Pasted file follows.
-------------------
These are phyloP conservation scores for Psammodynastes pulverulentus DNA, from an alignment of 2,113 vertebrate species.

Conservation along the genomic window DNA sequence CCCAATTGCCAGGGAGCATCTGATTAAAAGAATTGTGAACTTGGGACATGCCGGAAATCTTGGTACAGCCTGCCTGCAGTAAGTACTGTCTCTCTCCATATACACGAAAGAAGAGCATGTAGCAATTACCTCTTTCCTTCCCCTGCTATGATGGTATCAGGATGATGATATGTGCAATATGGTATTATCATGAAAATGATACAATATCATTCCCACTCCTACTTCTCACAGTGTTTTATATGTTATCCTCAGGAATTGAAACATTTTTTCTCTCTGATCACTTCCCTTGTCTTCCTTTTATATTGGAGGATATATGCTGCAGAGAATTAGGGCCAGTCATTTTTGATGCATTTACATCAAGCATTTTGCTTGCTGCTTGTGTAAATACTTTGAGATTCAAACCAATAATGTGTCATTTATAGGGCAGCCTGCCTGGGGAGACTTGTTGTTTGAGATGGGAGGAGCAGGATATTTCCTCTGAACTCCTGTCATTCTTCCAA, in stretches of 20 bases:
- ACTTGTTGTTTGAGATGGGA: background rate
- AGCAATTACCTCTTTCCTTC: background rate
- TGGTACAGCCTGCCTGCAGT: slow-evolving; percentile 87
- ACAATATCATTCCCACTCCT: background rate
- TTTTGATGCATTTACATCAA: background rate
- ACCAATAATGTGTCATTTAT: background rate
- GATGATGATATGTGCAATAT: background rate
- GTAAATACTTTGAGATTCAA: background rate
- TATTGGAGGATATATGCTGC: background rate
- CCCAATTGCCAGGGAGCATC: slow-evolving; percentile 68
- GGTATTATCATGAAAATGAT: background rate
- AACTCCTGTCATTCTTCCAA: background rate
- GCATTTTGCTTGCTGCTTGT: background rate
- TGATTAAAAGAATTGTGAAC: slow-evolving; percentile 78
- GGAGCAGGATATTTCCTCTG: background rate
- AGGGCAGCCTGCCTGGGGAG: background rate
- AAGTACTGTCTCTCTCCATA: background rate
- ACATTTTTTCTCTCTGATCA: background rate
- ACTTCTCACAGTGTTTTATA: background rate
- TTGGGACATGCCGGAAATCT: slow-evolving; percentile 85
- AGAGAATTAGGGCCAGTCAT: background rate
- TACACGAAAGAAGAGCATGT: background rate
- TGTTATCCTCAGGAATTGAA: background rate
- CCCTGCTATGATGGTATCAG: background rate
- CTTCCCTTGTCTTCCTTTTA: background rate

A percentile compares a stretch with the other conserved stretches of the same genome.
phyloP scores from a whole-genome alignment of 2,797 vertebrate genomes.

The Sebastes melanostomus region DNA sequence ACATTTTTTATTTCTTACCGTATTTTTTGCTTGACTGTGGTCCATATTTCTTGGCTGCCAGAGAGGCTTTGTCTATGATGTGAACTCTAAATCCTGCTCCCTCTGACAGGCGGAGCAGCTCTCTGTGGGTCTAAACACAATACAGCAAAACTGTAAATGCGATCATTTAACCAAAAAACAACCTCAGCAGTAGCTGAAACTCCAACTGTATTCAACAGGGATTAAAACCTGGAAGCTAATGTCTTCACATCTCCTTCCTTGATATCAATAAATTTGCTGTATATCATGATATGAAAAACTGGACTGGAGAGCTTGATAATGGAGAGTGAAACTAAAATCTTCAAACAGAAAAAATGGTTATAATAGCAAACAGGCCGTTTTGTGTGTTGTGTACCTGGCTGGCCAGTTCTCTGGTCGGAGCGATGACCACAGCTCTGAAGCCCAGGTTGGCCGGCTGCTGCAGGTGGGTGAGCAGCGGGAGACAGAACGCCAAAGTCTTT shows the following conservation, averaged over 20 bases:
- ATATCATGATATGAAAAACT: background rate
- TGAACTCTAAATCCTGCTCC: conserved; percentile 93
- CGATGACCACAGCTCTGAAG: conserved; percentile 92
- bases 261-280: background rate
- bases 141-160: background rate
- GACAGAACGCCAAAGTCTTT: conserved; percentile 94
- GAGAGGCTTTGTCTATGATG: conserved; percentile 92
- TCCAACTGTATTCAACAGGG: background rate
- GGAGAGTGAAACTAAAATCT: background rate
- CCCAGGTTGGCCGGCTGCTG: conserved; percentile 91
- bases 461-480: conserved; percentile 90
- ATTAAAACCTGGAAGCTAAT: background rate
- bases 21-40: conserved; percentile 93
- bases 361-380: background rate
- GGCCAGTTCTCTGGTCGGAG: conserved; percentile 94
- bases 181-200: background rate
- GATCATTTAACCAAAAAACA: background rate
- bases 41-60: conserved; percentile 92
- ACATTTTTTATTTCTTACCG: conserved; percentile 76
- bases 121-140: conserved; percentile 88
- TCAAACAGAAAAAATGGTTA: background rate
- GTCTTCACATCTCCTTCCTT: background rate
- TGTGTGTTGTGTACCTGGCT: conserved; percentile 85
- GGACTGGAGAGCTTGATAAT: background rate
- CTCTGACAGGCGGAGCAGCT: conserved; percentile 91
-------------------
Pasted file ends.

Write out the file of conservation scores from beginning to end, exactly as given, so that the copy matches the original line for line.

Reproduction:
These are phyloP conservation scores for Psammodynastes pulverulentus DNA, from an alignment of 2,113 vertebrate species.

Conservation along the genomic window DNA sequence CCCAATTGCCAGGGAGCATCTGATTAAAAGAATTGTGAACTTGGGACATGCCGGAAATCTTGGTACAGCCTGCCTGCAGTAAGTACTGTCTCTCTCCATATACACGAAAGAAGAGCATGTAGCAATTACCTCTTTCCTTCCCCTGCTATGATGGTATCAGGATGATGATATGTGCAATATGGTATTATCATGAAAATGATACAATATCATTCCCACTCCTACTTCTCACAGTGTTTTATATGTTATCCTCAGGAATTGAAACATTTTTTCTCTCTGATCACTTCCCTTGTCTTCCTTTTATATTGGAGGATATATGCTGCAGAGAATTAGGGCCAGTCATTTTTGATGCATTTACATCAAGCATTTTGCTTGCTGCTTGTGTAAATACTTTGAGATTCAAACCAATAATGTGTCATTTATAGGGCAGCCTGCCTGGGGAGACTTGTTGTTTGAGATGGGAGGAGCAGGATATTTCCTCTGAACTCCTGTCATTCTTCCAA, in stretches of 20 bases:
- ACTTGTTGTTTGAGATGGGA: background rate
- AGCAATTACCTCTTTCCTTC: background rate
- TGGTACAGCCTGCCTGCAGT: slow-evolving; percentile 87
- ACAATATCATTCCCACTCCT: background rate
- TTTTGATGCATTTACATCAA: background rate
- ACCAATAATGTGTCATTTAT: background rate
- GATGATGATATGTGCAATAT: background rate
- GTAAATACTTTGAGATTCAA: background rate
- TATTGGAGGATATATGCTGC: background rate
- CCCAATTGCCAGGGAGCATC: slow-evolving; percentile 68
- GGTATTATCATGAAAATGAT: background rate
- AACTCCTGTCATTCTTCCAA: background rate
- GCATTTTGCTTGCTGCTTGT: background rate
- TGATTAAAAGAATTGTGAAC: slow-evolving; percentile 78
- GGAGCAGGATATTTCCTCTG: background rate
- AGGGCAGCCTGCCTGGGGAG: background rate
- AAGTACTGTCTCTCTCCATA: background rate
- ACATTTTTTCTCTCTGATCA: background rate
- ACTTCTCACAGTGTTTTATA: background rate
- TTGGGACATGCCGGAAATCT: slow-evolving; percentile 85
- AGAGAATTAGGGCCAGTCAT: background rate
- TACACGAAAGAAGAGCATGT: background rate
- TGTTATCCTCAGGAATTGAA: background rate
- CCCTGCTATGATGGTATCAG: background rate
- CTTCCCTTGTCTTCCTTTTA: background rate

A percentile compares a stretch with the other conserved stretches of the same genome.
phyloP scores from a whole-genome alignment of 2,797 vertebrate genomes.

The Sebastes melanostomus region DNA sequence ACATTTTTTATTTCTTACCGTATTTTTTGCTTGACTGTGGTCCATATTTCTTGGCTGCCAGAGAGGCTTTGTCTATGATGTGAACTCTAAATCCTGCTCCCTCTGACAGGCGGAGCAGCTCTCTGTGGGTCTAAACACAATACAGCAAAACTGTAAATGCGATCATTTAACCAAAAAACAACCTCAGCAGTAGCTGAAACTCCAACTGTATTCAACAGGGATTAAAACCTGGAAGCTAATGTCTTCACATCTCCTTCCTTGATATCAATAAATTTGCTGTATATCATGATATGAAAAACTGGACTGGAGAGCTTGATAATGGAGAGTGAAACTAAAATCTTCAAACAGAAAAAATGGTTATAATAGCAAACAGGCCGTTTTGTGTGTTGTGTACCTGGCTGGCCAGTTCTCTGGTCGGAGCGATGACCACAGCTCTGAAGCCCAGGTTGGCCGGCTGCTGCAGGTGGGTGAGCAGCGGGAGACAGAACGCCAAAGTCTTT shows the following conservation, averaged over 20 bases:
- ATATCATGATATGAAAAACT: background rate
- TGAACTCTAAATCCTGCTCC: conserved; percentile 93
- CGATGACCACAGCTCTGAAG: conserved; percentile 92
- bases 261-280: background rate
- bases 141-160: background rate
- GACAGAACGCCAAAGTCTTT: conserved; percentile 94
- GAGAGGCTTTGTCTATGATG: conserved; percentile 92
- TCCAACTGTATTCAACAGGG: background rate
- GGAGAGTGAAACTAAAATCT: background rate
- CCCAGGTTGGCCGGCTGCTG: conserved; percentile 91
- bases 461-480: conserved; percentile 90
- ATTAAAACCTGGAAGCTAAT: background rate
- bases 21-40: conserved; percentile 93
- bases 361-380: background rate
- GGCCAGTTCTCTGGTCGGAG: conserved; percentile 94
- bases 181-200: background rate
- GATCATTTAACCAAAAAACA: background rate
- bases 41-60: conserved; percentile 92
- ACATTTTTTATTTCTTACCG: conserved; percentile 76
- bases 121-140: conserved; percentile 88
- TCAAACAGAAAAAATGGTTA: background rate
- GTCTTCACATCTCCTTCCTT: background rate
- TGTGTGTTGTGTACCTGGCT: conserved; percentile 85
- GGACTGGAGAGCTTGATAAT: background rate
- CTCTGACAGGCGGAGCAGCT: conserved; percentile 91